My guess is that there was a Remain panic at the end of last week or at least a look at the polls and a decision Labour could be useful to the Remain case. But two days is not very long, especially if the newspapers ignore what is being said. I can't see how Labour will choose to stay with Osborne.

Still time for the Guardian and other media to report Corbyn directly for what he has to say. Bujt this simple option seems very unlikely.

Monday, 13 June 2016

Brexit Fleet Street doing a wonderful job

Time to catch up on some notes and jottings. Main conclusion is that the Brexit press is winning and this is largely because they are doing well at journalism as it now functions. More below on attitudes to facts and the Guardian in detail.

But recent examples are the Sun on Sunday coverage of Jeremy Corbyn and the Daily Express today refuting Cameron on pensions. The BBC Radio 4 8 o'clock press review featured the Sun report and this could easily be explained because it is interesting. There may not be an anti Corbyn bias as such in the way the TV works. I keep an open mind. They just follow a news agenda set by the print media because this is still influential and has skill in launching stories.

More later on facts. I happen to think the Sun basis is a bit shaky when it comes to facts. "The party's leader, a lifelong Eurosceptic, acts as if he would rather do anything else than campaign." That is the editorial on page 16. Report on page 11 includes nothing of what was said, the critique of the scare approach from Cameron or the importance of worker rights and the environment. But the photo is striking and the "cringeworthy" is inserted quickly. The actual show is still available on catchup, maybe skip 20 minutes if you just want to hear Jeremy Corbyn directly.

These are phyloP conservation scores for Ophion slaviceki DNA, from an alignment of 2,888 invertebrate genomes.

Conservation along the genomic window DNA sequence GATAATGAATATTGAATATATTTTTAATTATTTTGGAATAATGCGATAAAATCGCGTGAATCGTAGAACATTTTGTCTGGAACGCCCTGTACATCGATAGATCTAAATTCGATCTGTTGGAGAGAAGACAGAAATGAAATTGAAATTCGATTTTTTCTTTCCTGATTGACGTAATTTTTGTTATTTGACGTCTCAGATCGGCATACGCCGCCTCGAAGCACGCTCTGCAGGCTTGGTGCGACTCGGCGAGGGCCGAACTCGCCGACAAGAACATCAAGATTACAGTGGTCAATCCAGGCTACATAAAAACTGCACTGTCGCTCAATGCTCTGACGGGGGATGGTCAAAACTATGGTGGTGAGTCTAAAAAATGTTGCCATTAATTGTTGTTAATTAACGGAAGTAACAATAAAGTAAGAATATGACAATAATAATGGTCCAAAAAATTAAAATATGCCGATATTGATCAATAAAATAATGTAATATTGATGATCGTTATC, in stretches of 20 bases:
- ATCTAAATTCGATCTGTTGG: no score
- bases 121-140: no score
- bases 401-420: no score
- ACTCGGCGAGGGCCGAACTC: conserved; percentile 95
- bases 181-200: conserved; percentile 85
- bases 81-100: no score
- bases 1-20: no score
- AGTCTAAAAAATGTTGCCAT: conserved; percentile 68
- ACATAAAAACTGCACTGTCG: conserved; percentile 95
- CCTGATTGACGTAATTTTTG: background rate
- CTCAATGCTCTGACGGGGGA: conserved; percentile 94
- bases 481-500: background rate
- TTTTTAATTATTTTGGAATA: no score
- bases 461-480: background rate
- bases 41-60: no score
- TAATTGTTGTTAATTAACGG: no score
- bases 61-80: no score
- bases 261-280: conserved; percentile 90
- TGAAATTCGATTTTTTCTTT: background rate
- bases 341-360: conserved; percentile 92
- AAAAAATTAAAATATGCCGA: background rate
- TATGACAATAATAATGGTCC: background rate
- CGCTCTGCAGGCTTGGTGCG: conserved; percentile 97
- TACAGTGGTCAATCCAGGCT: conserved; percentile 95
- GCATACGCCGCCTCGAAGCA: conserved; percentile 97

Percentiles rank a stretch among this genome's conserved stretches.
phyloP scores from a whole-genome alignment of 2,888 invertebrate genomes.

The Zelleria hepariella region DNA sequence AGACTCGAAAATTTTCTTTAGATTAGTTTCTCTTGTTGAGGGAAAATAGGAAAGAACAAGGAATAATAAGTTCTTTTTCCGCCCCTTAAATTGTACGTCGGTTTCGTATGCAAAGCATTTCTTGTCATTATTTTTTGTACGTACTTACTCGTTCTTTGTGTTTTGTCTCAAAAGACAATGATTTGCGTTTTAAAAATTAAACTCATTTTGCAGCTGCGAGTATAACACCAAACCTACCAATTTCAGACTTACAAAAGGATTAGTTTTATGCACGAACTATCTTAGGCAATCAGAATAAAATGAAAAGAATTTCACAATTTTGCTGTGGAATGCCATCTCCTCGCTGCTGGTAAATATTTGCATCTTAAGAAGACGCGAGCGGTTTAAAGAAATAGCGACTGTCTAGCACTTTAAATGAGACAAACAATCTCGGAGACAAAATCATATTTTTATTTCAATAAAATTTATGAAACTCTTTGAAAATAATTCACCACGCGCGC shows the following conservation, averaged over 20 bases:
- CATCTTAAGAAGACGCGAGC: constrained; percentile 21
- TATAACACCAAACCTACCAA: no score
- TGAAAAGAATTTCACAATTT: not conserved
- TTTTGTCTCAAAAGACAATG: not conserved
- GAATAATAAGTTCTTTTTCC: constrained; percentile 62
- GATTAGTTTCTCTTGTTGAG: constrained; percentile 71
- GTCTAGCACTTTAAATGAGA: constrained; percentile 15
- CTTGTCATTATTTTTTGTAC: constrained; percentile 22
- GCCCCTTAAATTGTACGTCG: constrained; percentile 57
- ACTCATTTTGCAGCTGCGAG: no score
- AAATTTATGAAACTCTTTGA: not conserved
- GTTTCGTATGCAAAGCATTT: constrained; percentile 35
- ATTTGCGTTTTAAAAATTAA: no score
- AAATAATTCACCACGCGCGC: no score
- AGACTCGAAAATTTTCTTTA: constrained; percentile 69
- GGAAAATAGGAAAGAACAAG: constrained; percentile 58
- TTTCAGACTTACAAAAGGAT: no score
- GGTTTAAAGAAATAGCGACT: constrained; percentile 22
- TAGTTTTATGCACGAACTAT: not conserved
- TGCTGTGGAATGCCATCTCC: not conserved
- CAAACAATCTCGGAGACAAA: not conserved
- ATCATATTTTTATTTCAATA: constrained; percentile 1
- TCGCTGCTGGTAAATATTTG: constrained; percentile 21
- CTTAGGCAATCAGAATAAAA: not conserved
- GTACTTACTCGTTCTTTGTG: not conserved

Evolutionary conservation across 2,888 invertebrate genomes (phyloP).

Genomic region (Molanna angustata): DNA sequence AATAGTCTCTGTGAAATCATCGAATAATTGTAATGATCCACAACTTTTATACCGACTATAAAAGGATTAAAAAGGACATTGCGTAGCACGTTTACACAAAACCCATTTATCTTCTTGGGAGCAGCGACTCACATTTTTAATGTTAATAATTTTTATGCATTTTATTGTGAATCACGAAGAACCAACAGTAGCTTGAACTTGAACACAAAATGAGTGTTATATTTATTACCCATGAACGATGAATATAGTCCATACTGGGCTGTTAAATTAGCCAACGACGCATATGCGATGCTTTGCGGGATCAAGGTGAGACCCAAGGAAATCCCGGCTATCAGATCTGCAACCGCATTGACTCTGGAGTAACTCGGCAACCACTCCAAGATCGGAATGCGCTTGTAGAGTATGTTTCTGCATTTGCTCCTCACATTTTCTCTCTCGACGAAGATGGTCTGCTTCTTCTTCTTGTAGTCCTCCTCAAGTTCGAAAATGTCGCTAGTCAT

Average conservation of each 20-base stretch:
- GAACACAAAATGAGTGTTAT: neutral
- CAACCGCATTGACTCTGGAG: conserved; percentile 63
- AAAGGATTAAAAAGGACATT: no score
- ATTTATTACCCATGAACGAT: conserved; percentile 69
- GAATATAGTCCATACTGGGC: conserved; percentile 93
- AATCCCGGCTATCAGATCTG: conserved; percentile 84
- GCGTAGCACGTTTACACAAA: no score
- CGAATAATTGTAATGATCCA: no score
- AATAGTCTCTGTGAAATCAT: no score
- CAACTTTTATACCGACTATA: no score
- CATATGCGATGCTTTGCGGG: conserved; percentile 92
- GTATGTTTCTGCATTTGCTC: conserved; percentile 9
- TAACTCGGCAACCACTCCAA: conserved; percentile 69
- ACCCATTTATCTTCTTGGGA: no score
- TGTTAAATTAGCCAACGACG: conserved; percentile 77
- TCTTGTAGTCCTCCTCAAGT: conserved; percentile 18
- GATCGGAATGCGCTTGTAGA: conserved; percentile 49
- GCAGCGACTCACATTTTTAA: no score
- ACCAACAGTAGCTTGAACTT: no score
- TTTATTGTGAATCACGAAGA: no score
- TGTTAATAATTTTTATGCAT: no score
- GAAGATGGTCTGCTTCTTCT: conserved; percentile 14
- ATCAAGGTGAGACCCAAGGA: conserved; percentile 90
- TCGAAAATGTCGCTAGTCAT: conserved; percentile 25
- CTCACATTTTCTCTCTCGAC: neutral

"Fury at PM's Pension threat" as Daily Express headline is followed up with Farage quotes on "blackmail" , "terrify" etc.  The website seems to have moved on already but try to get a print copy of the Express. Full of confidence.

By contrast the Guardian seems confused on what to make the main point. They are still reluctant to quote Corbyn directly so mostly support Cameron and are surprised that Labour is not backing Remain on the same basis. I am looking at the Observer and Guardian as one thing so here is Andrew Rawnsley from Sunday

Some Labour MPs cast the blame on journalists for failing to give them the means to convey their messages to the electorate. For once, I have a bit of sympathy with politicians complaining about the media. A useful study from Loughborough University calculates that Labour voices have been present in less than 4% of TV coverage of the campaign. It also finds that not a single Labour figure has made the top 10 of most frequently reported politicians. The press is a law unto itself, but the broadcasters are under an obligation to give fair airtime to the principal party of opposition.

OK so the press is a law unto itself, the only redress could be when the readers give up paying out money.  If the Remain problem is the Labour voters and Cameron has cleared the way for Labour to have more priority, what will be the evidence for this?